A1: Yes, but in some cases it is true. So, when is the conjecture true for these cases? After minutes, G2 explained their proof. G2: For this case we have such a proof. If we increase one of the sides as "n", and reduce the other one as "n-1", the area always decreases. A1: My example refutes the proof of G2. In the example I reduce the length 1 cm and increase the width 2cm. G8: We rearranged the proof of G2 as follows: "If the number added to the longer side is greater than the number removed from the shorter side, the area always increases when the perimeter increases.

G7: In your proof you do not use the difference is more than 1. Moreover, we discovered that your proof is also incorrect. For a rectangle measuring 3cm x 5cm, let's remove 2cm from the shorter side and add 4cm to the longer one.

So the rate of increase is 2cm. Yet, at the beginning, the area was 15cm 2 , but in the end it becomes 9cm 2. In this case G2 and G8 tried to improve the conjecture by considering the counter-examples; they did not exclude them. So, pre-service teachers focused only on the conjecture and counter-examples. For that reason, it is the result of exception-barring and not proof analysis, because the focus of their activities is only on conjecture and counter-examples and the proof is not perfect, yet.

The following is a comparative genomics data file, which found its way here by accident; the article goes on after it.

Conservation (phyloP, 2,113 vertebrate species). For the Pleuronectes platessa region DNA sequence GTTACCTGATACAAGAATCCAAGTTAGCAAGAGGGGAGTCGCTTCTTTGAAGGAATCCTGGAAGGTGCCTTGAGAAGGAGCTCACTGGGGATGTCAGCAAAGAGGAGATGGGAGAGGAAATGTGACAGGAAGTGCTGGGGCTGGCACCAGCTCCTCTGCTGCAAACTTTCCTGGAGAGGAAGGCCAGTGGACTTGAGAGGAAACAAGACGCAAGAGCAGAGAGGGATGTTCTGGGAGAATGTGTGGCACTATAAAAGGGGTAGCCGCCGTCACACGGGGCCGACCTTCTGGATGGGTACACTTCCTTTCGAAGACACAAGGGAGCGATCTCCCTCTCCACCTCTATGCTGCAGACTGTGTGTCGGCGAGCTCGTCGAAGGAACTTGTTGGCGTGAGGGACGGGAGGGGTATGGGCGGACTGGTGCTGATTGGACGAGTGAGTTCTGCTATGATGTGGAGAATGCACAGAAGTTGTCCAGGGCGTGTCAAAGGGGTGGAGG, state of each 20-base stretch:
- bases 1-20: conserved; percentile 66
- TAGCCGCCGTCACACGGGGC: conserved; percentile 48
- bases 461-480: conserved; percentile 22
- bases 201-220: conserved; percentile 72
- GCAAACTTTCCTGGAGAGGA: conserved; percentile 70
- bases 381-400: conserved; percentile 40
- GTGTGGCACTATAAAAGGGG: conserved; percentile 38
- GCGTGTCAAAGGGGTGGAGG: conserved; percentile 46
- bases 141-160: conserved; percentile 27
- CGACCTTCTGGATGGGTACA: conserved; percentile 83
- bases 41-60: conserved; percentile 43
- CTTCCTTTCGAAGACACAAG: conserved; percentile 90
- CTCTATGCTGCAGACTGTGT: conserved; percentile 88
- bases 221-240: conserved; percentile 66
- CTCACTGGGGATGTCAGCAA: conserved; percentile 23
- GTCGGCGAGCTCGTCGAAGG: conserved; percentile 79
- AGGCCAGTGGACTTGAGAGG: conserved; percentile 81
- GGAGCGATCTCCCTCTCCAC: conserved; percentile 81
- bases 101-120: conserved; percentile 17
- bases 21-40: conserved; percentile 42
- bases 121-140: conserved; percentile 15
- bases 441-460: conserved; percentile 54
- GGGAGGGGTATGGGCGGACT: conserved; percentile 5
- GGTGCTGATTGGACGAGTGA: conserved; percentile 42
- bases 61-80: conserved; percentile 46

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An improved conjecture is produced. G2: I guess we have solved the problem. Take a rectangle with side lengths "a" and "b". That is, the removed area "xb" must always be smaller than the added area "ay-xy". So, the area of final rectangle can always be greater than the first one.

## George Kampis (Eotvos Lorand University of Sciences) - PhilPeople

A1: Is there anyone who found a counter-example for the last proof of G2? So, what is the last form of our conjecture "if we increase the perimeter of a rectangle, the area increases, as well". G2: We have three cases for our conjecture:. First case: The increase of both sides of a rectangle. Second case: While the width or length of one side remains the same, the other one increases. Third case: On the condition that the amount of increase is greater than decrease.

### Mathematics, Methodology, and the Man

Where the amount of increase is called as "x" and the amount of decrease is called as "y. The accuracy of the last proof is provided by G1 and G6's proof given at the beginning and improved proof towards G2 and G7's counter-examples. We can say that it is a result of proof-analysis which is different from exception-barring, because our primitive conjecture changes as in exception-barring. Yet, G2 changed the conjecture as the first steps of proof and the direction of their and G7's counter-examples.